Networks of the Brain, by Olaf Sporns. The MIT Press, 2010, 375 pages (ISBN 978-0-262-01469-4, CA $40.00 Hardcover)
Reviewed by MARK DALEY and JODY C. CULHAM
The history of psychology and neuroscience is filled with a tension between theories emphasising localization of brain functions versus holistic processing. A third way has been emerging - viewing brain and mind in terms of dynamic, interacting networks. In his recent book Networks of the Brain, Olaf Sporns provides a much-welcomed synthesis of the network perspective. This perspective is not entirely new. First, as indicated by the well-selected quotes from eminent historical figures - Golgi, Cajal, Broca, James, and Hebb included - that Sporns employs to introduce each chapter, network ideas have been considered for some time. Second, the core tools used to analyse networks, primarily graph theory (which dates back to 1 8th century mathematician Leonhard Euler), are well-established. Graph theory has revealed common principles that define "small-world networks" - in which clusters of sparse connections allow short paths between any two nodes - in applications as diverse as social circles, epidemiology and transportation routes. What is new - and exciting - is the application of network analytic approaches to neuroscience: over the past decade, graph theory has been applied to the wiring diagrams or "connectomes" within brains. Specific neuroscience applications span a range of scales: thousands of connections between hundreds of neurons in the simple roundworm, Caenorhabditis elegans; hundreds of connections between dozens of functional areas of the human brain; and potentially even the trillions of connections between billions of neurons in the human brain.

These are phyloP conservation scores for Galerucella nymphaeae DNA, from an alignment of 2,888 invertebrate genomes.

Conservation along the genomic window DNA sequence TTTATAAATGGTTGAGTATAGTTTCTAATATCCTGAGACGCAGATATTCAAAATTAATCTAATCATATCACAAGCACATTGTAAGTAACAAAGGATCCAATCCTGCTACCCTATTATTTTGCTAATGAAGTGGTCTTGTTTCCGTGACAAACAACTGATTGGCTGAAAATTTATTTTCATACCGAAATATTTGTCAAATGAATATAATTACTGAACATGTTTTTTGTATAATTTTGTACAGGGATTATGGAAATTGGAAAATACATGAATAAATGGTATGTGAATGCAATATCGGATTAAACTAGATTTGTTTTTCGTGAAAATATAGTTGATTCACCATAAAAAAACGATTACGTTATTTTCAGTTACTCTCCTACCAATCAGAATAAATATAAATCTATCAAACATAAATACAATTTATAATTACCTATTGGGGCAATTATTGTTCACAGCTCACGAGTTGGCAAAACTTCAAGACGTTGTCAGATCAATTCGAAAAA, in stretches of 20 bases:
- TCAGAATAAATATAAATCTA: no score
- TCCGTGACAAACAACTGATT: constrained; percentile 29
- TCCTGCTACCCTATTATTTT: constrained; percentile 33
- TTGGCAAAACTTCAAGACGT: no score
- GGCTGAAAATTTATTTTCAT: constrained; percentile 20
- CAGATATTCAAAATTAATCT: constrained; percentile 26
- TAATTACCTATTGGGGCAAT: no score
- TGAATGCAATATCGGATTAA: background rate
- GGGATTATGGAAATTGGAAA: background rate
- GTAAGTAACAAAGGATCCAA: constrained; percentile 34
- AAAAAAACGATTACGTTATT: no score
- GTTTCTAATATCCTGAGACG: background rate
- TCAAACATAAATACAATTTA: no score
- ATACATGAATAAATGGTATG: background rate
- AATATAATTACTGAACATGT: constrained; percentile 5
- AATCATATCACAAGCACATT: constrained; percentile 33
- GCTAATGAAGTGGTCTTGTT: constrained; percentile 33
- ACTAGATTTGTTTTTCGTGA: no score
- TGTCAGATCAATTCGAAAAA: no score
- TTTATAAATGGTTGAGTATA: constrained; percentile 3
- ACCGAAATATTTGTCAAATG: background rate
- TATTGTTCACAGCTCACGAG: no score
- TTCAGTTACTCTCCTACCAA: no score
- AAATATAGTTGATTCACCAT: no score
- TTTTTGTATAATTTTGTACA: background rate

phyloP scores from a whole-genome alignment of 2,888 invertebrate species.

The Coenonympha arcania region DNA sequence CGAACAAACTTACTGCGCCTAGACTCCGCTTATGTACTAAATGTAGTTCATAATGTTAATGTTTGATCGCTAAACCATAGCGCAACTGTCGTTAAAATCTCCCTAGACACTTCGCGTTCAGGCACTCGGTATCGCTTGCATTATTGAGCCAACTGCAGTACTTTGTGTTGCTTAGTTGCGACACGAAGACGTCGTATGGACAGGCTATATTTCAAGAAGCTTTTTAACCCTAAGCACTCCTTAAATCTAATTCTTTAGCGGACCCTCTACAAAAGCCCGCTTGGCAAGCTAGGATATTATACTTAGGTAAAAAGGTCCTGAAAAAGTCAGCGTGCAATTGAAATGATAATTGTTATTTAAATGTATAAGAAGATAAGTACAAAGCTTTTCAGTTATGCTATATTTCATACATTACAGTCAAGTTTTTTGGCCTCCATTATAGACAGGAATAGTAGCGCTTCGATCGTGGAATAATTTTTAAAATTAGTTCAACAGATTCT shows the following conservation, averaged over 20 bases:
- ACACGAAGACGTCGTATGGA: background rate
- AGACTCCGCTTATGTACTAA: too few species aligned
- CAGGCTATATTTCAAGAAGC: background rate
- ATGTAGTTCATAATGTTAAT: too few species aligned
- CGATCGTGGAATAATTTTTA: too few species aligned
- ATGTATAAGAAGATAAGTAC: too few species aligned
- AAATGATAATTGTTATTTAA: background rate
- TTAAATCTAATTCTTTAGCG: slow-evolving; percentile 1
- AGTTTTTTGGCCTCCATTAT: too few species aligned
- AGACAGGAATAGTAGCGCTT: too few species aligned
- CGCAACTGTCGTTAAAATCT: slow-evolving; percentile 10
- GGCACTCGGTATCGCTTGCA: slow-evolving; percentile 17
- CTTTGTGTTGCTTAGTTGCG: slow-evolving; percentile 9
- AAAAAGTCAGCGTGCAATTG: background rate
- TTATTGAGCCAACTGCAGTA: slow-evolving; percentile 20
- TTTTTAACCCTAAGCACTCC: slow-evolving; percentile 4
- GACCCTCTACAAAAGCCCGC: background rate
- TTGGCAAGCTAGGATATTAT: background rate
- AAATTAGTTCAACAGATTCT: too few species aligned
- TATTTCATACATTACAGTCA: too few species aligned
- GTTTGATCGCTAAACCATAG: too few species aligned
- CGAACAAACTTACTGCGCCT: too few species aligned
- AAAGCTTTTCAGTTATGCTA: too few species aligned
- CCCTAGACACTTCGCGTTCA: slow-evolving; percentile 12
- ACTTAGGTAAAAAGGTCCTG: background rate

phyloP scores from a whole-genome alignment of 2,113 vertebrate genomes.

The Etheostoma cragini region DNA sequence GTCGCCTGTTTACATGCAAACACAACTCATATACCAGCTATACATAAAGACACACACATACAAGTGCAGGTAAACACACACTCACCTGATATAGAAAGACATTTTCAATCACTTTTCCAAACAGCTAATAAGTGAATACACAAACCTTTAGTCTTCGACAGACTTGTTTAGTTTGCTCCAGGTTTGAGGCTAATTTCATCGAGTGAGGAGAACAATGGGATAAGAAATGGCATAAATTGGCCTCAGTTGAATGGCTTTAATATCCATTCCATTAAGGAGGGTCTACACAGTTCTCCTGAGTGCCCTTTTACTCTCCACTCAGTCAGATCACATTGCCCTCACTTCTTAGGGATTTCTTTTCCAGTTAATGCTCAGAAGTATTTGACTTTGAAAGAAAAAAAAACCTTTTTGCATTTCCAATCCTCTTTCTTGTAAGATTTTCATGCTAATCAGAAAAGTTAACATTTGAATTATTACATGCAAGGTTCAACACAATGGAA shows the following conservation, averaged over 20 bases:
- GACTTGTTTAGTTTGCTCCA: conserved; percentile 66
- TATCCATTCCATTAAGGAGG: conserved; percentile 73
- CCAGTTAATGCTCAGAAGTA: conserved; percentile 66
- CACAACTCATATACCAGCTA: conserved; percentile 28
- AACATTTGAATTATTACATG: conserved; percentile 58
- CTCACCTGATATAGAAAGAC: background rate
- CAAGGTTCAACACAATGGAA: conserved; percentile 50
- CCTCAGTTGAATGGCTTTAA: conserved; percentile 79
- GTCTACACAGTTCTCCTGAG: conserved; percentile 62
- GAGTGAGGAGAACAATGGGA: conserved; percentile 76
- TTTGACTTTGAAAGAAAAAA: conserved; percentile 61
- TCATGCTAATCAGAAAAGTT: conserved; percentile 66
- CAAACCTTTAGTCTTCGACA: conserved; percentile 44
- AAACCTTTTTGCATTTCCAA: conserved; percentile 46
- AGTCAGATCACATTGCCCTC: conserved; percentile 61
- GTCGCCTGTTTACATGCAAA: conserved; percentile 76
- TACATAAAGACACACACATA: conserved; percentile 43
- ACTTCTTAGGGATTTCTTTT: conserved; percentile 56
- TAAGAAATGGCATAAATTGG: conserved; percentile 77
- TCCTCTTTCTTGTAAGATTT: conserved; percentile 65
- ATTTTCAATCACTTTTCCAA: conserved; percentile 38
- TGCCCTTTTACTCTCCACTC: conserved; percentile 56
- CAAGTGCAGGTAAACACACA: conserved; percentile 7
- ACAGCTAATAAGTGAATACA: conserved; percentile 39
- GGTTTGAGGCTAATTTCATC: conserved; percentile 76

Sporns provides a comprehensive, tour-de-force overview of the cutting edge of the application of network science to neuroscience. This is a book that everyone with an interest in brain function should read. It provides a grand overview of a field that will undoubtedly hold a central position in the future of neuroscience - if it has not already taken that position now. The scope of the book is enormous, yet relatively self-contained. Sporns masterfully reviews and explains core concepts from many neuroscientific, psychological, mathematical, physical, and engineering disciplines in a way which is at once accessible to nonspecialists and, in most cases, does not sacrifice correctness or rigour to achieve that goal. The use of clear, natural language explanations in place of mathematical equations in order to appeal to a broader authence is commendable. Despite the inherent difficulty of such an undertaking, it is exactly the authence members who might be put off by "too many equations" who are most likely to benefit immediately from considering the approaches reviewed by Sporns.
Chapter 1 provides an appetizer of sorts, briefly and clearly outlining a compelling argument for why one might wish to read the rest of the book.
Chapters 2 and 3 provide the necessary background in network theory and neuroscience methods, respectively, to make sense of the rest of the book. The exposition of this material is clear, well written, and given in a wonderfully informal style - as though being guided through a new field over drinks by a very patient and knowledgeable colleague.
Chapters 4-7 outline the application of network theoretic approaches to connections within anatomical circuits in the brain. Sporns is at the top of his game here and writes as one who has masterful knowledge of both the current state of the field and where it is likely to go. Particularly impressive is Sporns' very careful treatment of evolution in Chapter 7; he provides a network-theoretic framework for thinking about structural evolution in the brain by calling on a deep, broad range of supporting literature and making the full argument in terms of modern evolutionary theory. …